Some years ago, 25 in fact, we went on holiday to Northern France in a Gite near St Pois in Normandy. There was the four of us, Mrs O'Blene and two daughts and we were going for a long fortnight, (because we'd had a huge refund on the previous year, as the drains all blocked, the gas shower nearly killed a daughter, and the place was a shambles so we had a huge refund, but that's another story).
As the D Day events were in full swing, we were watching quite a lot of TV which showed the Pegasus Bridge celebrations, and the Landlady of the Cafe Gondree was on the box most evenings before we embarked via Newhaven for Dieppe.
When we visited, we noticed that the whole area is in fact quite low-key, even quietly reverent, and the sight of the old swing bridge parked in a field close by, almost as an after-thought, made us wonder at the way the 'invasion' was accepted, and that the good people of France had noticed that the Brits and the Yanks were indeed pretty adventurous people after all.
We felt uncomfortable at the museum in Caen, because that was a bit too navel-bliaring, (sic) but the simple narrative coming from the Pegasus Bridge, and the lovely lady, Arlette Gondree whom we immediately recognised, was that this was all a simple anecdote to a huge event, but a signal warning to oppressors, that nobody ignores the 'state' of the nation, however their duplicitous 'politicians' think otherwise.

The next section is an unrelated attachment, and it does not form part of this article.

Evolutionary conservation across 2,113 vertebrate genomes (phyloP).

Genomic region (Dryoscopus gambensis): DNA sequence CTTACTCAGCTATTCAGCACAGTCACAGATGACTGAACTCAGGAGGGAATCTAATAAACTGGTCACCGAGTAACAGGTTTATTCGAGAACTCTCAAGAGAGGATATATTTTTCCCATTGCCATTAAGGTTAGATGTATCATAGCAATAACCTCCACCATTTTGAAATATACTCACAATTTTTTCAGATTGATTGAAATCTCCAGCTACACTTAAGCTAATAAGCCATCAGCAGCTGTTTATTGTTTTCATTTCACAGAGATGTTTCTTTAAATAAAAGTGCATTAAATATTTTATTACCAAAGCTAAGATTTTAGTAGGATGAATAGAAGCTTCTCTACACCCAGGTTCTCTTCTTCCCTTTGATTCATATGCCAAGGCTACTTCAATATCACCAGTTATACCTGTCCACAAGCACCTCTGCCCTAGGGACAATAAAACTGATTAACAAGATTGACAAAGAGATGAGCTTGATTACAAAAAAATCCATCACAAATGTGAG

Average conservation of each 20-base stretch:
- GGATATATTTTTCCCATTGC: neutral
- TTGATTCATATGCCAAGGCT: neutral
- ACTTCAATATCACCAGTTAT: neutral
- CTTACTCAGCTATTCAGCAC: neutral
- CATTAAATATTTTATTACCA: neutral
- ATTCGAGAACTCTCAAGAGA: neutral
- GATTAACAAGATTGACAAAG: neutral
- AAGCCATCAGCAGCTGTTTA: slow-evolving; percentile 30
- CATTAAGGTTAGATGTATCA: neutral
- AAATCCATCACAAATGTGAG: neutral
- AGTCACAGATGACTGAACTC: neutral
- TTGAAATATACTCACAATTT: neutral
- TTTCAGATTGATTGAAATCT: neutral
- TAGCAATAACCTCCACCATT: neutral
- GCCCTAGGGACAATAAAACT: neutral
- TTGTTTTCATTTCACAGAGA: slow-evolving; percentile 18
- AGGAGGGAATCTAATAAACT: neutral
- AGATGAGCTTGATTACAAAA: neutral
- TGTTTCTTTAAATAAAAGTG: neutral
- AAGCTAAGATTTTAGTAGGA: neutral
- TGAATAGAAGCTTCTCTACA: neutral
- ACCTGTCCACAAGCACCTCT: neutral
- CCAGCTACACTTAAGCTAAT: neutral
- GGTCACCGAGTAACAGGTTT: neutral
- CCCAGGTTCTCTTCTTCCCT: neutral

It's a delightful place, and well worth a few minutes reflection on bravery, strength and fortitude; not the layabout-leftie-loser renta-mob trash so loved by the bbc, corbyn etc.
I saw two Spitfires overhead yesterday morning. It was a sight to be bottled and kept for ever, and the sound of the Merlin engines just crackled the heavens. A neighbour was inside her house, and she even heard it all and rushed out to cheer!
What a sight to behold!